The latest plans for designing the Alamo in San Antonio were revealed Tuesday night, June 5, including scrapping the controversial glass walls proposed last year…and moving the Cenotaph.
The crowd at the Witte Museum’s Prassel Auditorium watched, listened, booed and cheered as members of the Alamo Citizens Advisory Committee presented its updated Comprehensive Interpretive Plan. The Alamo Citizens Advisory Committee is a creation of the SA city government, and is influenced heavily by the liberal majority in the SA city council.
Liberal Democrat SA city councilman Robert Trevino defended the new plans saying “The Alamo Citizens Advisory Committee first gathered in 2014 and worked tirelessly to develop the vision and guiding principles for this preservation effort. Adherence to those guiding principles is paramount in ensuring this plan tells the entire 10,000-year story of the Alamo while creating a public space that can speak to the iconic site’s layered history while being embraced fully by the community.”
Reading between the lines, the “plans to tell the entire 10,000-year story” means the 1836 Battle will be downplayed and watered down. Liberals want to make the Alamo’s story more inclusive of all people, and less about what some call “American imperialism” and “Manifest Destiny”.
For 182 years, the Alamo has been the symbol of Texas’ fight for freedom and liberty, and the principles framed in the U.S. Constitution. However, Chicano activists and other liberals have long claimed the Alamo is symbol of “American occupation” of Mexico. Even Rosa Castro, the mother of former SA mayor Julian Castro and current Democrat congressman Joaquin Castro, disparaged the Alamo’s symbolism and defenders during her activist days with “La Raza Unida”.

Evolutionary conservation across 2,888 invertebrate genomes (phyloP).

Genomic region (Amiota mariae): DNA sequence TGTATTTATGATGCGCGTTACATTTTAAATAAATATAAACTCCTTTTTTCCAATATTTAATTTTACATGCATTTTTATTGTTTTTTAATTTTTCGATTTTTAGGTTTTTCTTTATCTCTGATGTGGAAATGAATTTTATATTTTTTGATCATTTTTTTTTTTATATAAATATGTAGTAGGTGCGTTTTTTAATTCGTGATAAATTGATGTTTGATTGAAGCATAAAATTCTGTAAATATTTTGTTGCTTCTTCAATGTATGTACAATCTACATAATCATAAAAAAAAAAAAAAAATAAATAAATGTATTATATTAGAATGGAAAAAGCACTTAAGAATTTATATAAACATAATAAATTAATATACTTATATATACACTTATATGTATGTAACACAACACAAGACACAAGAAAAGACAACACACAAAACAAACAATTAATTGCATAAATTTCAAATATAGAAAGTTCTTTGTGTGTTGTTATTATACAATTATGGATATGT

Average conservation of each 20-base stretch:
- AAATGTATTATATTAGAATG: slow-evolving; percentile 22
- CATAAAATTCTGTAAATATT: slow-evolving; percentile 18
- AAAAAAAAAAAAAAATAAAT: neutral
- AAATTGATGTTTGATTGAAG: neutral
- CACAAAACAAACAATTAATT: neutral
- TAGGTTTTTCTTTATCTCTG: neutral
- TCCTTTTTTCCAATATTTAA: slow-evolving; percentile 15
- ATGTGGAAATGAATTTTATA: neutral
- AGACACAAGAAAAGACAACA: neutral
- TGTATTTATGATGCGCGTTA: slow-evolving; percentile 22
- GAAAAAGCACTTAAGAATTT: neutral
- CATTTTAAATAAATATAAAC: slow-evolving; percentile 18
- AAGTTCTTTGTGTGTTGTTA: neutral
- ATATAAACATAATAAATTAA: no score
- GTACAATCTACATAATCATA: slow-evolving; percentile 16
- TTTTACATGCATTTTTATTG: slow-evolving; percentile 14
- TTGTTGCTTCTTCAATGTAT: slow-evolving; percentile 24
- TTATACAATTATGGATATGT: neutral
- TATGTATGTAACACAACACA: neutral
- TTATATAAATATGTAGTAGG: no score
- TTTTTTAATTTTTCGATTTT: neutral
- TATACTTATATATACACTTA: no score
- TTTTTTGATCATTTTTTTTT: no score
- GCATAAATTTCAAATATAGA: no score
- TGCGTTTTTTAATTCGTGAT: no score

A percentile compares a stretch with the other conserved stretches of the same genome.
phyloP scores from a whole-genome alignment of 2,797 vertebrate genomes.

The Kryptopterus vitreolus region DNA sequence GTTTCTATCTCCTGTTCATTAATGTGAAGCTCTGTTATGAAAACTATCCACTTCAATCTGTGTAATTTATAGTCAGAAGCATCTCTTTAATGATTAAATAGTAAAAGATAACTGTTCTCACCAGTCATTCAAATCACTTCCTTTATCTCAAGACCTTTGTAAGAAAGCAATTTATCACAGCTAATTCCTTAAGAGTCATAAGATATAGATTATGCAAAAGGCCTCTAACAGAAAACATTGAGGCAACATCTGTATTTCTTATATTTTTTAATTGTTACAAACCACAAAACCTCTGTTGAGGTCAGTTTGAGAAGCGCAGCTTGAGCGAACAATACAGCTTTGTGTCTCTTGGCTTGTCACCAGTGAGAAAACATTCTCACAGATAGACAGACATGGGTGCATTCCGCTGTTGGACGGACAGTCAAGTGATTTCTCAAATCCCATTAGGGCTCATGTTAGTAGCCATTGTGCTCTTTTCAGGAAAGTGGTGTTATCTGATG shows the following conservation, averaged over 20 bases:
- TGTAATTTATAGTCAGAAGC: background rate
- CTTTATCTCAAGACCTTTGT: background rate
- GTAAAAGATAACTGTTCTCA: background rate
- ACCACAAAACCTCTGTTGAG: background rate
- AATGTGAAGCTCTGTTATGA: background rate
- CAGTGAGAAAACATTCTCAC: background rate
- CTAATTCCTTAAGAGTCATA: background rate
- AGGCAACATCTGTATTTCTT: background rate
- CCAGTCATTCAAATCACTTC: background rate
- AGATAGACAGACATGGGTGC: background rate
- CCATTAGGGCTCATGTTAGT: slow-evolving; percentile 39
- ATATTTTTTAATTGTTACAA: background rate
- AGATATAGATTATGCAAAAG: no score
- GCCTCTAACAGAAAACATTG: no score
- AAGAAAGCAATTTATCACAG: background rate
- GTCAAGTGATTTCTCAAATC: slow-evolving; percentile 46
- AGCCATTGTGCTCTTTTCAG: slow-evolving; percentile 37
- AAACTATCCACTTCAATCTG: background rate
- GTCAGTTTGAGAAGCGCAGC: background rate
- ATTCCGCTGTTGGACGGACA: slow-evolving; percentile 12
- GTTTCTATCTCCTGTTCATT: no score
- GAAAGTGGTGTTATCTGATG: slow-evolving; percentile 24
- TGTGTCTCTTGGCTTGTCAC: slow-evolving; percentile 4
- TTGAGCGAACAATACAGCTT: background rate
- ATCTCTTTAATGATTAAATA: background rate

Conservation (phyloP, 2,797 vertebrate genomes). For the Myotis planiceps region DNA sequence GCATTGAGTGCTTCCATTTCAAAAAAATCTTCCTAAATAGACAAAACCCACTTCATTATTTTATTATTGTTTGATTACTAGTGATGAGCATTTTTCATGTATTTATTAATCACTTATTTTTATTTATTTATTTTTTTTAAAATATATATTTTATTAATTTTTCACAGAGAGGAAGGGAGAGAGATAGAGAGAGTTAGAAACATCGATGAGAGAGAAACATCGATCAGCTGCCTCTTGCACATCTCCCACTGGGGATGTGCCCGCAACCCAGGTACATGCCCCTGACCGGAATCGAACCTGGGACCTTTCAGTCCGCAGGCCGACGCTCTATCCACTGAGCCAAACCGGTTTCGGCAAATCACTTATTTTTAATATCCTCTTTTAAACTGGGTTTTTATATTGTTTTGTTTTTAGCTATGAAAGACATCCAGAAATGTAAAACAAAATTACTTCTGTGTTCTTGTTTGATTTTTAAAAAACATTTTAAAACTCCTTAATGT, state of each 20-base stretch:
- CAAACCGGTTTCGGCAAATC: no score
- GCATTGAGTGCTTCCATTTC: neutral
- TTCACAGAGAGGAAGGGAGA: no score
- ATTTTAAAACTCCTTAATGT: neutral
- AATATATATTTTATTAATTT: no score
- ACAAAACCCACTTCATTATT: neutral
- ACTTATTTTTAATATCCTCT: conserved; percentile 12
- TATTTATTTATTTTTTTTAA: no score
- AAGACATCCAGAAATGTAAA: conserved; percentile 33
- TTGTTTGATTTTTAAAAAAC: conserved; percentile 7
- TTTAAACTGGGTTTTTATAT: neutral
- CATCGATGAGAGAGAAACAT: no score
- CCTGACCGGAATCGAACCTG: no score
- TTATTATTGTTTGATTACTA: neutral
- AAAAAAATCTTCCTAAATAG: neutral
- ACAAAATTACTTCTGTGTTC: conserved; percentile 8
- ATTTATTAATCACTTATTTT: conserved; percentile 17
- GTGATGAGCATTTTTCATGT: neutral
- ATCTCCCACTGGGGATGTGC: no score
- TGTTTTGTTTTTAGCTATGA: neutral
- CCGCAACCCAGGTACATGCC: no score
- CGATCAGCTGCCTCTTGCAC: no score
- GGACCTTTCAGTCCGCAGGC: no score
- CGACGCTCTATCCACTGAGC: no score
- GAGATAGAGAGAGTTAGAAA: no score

Of further interest is that Texas Land Commissioner George P. Bush, who manages the Alamo, supports the redesign plans. George P. easily won his primary for re-election against several challengers who questioned his management, involvement, and plans about Alamo. He is practically assured to win the general election in November.
Some people might say that moving the cenotaph 500ft. is not that bad. However, the concern should not be so much about the distance of the cenotaph’s relocation, as much as it should be about how the story of Battle of 1836 will be told. The fight for Texas liberty, its reasons, and its principles, could be watered down, minimized, and compromised for the sake of political correctness and global tourism. Let’s remember that with liberals, if you give them an inch they’ll take a mile.
Sadly, these redesign plans for the Alamo are probably a first step to rewrite Texas history. Unless local SA voters elect a new more Texas-focused city council and county commission, it appears people who have a liberty-first view of the Alamo have been shut out and shut up.
Remember, the defense of freedom and liberty starts in your backyard.
This article originally appeared at El Conservador.